The HR function back in the day was not as highly prioritised or valued as I think it is these days. That’s because they couldn’t provide the same value to the core business. Today, however, HR is my best friend! For this reason, HR is an unquestioned member of my management team, and they are highly involved in creation of the business plan.
"As a CEO, I’m all about the business, and there is no business without people. Simply put, HR IS Business!"
HR will probably become the most important support function in the future. Why? Because they sit with hands on information about the recruitment market, with trends, risks, and they are the ones collecting data about people performance with regards to goals and KPIs. To me, in my role, my biggest concern is that we can deliver what our customers are expecting from us, and we can only continue doing this if we have a well-functioning organisation with people who likes their job and managers. Knowing the fact that HR have the skills and tools to manage this is of course valuable to me.
What advice would you give to other organisations where HR doesn’t have a seat at the table?
I’d tell them to read the latest research and studies that show the increasing value of HR matters for the modern business. As a CEO, I’m all about the business, and there is no business without people. Simply put, HR IS Business!
HR will become as important a support function as Finance has been for the past twenty years, if not more so. No matter the kind of company or industry you’re operating in, how to attract, recruit, onboard, reward, engage, motivate, develop, retain and offboard your employees will be critical to business success.
There are very few CEOs with extensive knowledge of HR. Therefore, HR must be able to show to the rest of the organisation how important human capital is. And if they can’t provide clear understanding of their value, the reason might be partly due to lack of proper tools, in which case HR must build a business case to make sure they get support to invest in digitalisation. After all, modern HR systems are beneficial to the entire organisation, especially the IT department. We achieve control on critical personal data through our HR system since that’s where our master data is.
"As the collective voice of employees, HR has the power to achieve real impact in an organisation."
As the collective voice of employees, HR has the power to achieve real impact in an organisation. You need to know the status on the ground to make the right decisions and set realistic objectives. I believe this is where many organisations fail. The board ends up disconnected from the organisation, which in the worst-case scenario leads to a false picture of the organisation.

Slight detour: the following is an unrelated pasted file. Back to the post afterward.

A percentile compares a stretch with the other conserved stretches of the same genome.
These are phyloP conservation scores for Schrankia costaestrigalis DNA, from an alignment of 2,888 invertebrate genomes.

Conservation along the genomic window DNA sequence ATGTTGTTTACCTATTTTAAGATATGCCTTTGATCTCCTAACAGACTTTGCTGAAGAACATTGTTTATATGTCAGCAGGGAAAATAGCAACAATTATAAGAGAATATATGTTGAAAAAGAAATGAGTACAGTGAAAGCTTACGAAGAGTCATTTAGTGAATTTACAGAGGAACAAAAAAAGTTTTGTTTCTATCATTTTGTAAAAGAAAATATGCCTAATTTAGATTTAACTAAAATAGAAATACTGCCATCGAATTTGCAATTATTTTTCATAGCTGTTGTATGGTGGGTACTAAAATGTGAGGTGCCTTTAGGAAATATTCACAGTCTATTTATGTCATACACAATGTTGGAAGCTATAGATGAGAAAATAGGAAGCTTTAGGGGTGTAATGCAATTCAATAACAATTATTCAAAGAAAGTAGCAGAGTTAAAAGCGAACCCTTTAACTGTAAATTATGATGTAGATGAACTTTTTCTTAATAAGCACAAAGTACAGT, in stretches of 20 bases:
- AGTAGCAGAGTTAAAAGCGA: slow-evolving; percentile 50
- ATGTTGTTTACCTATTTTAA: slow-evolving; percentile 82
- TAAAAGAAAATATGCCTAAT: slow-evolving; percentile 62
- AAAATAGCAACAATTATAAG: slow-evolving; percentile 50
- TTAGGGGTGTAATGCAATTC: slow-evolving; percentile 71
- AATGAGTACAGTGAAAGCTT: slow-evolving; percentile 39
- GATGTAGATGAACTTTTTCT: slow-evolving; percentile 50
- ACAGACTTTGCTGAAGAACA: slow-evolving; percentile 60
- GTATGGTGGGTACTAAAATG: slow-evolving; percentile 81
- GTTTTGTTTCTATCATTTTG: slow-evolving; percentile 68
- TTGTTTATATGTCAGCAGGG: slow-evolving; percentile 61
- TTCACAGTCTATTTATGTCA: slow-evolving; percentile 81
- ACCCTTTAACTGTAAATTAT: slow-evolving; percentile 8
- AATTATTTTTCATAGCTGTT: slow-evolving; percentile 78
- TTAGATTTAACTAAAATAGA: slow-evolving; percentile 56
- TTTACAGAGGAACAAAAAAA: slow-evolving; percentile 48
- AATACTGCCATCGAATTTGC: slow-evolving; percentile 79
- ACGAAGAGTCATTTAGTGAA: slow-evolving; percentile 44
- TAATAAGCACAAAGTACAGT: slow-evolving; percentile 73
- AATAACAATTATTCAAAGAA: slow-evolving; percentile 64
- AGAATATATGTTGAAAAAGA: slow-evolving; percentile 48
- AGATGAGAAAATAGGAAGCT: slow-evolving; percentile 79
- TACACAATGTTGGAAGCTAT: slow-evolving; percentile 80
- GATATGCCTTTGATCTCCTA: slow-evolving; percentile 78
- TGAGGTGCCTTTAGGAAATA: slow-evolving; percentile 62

What would you like to see more of from HR in the future?
Although we encourage HR to work strategically and systematically to provide us with accurate figures and facts, I wouldn’t want to see HR losing its core focus: namely, putting people first. If the CEO, Finance, Sales, and IT are focused on systems and revenue, someone must be trusted to focus on the other critical part: those who are to deliver the results, the people.
What are your final tips for other CEOs?
Dare to experiment. There is very little to lose, if anything, and a lot to gain from letting HR become more involved in strategic planning. Give them room (and the budget!) to invest in the right digital tools. There is an increasing number of reports, seminars and studies of HR’s role in the modern organisation, and I encourage CEOs to take a look at these to build their own understanding and expectations.
"There’s a lot to gain from letting HR become more
involved in strategic planning."
Take a look at the companies that have been very successful in their people management and culture development and use them as a benchmark. I also find Great Place to Work to be a good tool for benchmarking when it comes to how well you’re taking care of your organisation. I am of course proud to find our own company on the list of Great Places to Work for the 5th year in a row and we have no intention other than to remain on top of this list as we continue to grow.
About Bengt Johansson
Bengt Johansson has been the CEO of Forsen since 2012. During this time, he has led the company through strong organic growth while retaining profits. In addition to his entrepreneurial and business-analytical skill set, Bengt has a strong commitment to people and culture. Forsen is value-driven with great focus on communication, development and transparency where all managers are operationally involved in the organisation’s projects.
Connect with Bengt Johansson on LinkedIn here
Forsen is a Swedish company that specialises in qualified project and construction management, primarily in building, construction and housing with commercial and public property owners as its main customers. Forsen’s 200 employees are experts in the construction process at all stages.
Read more about Forsen here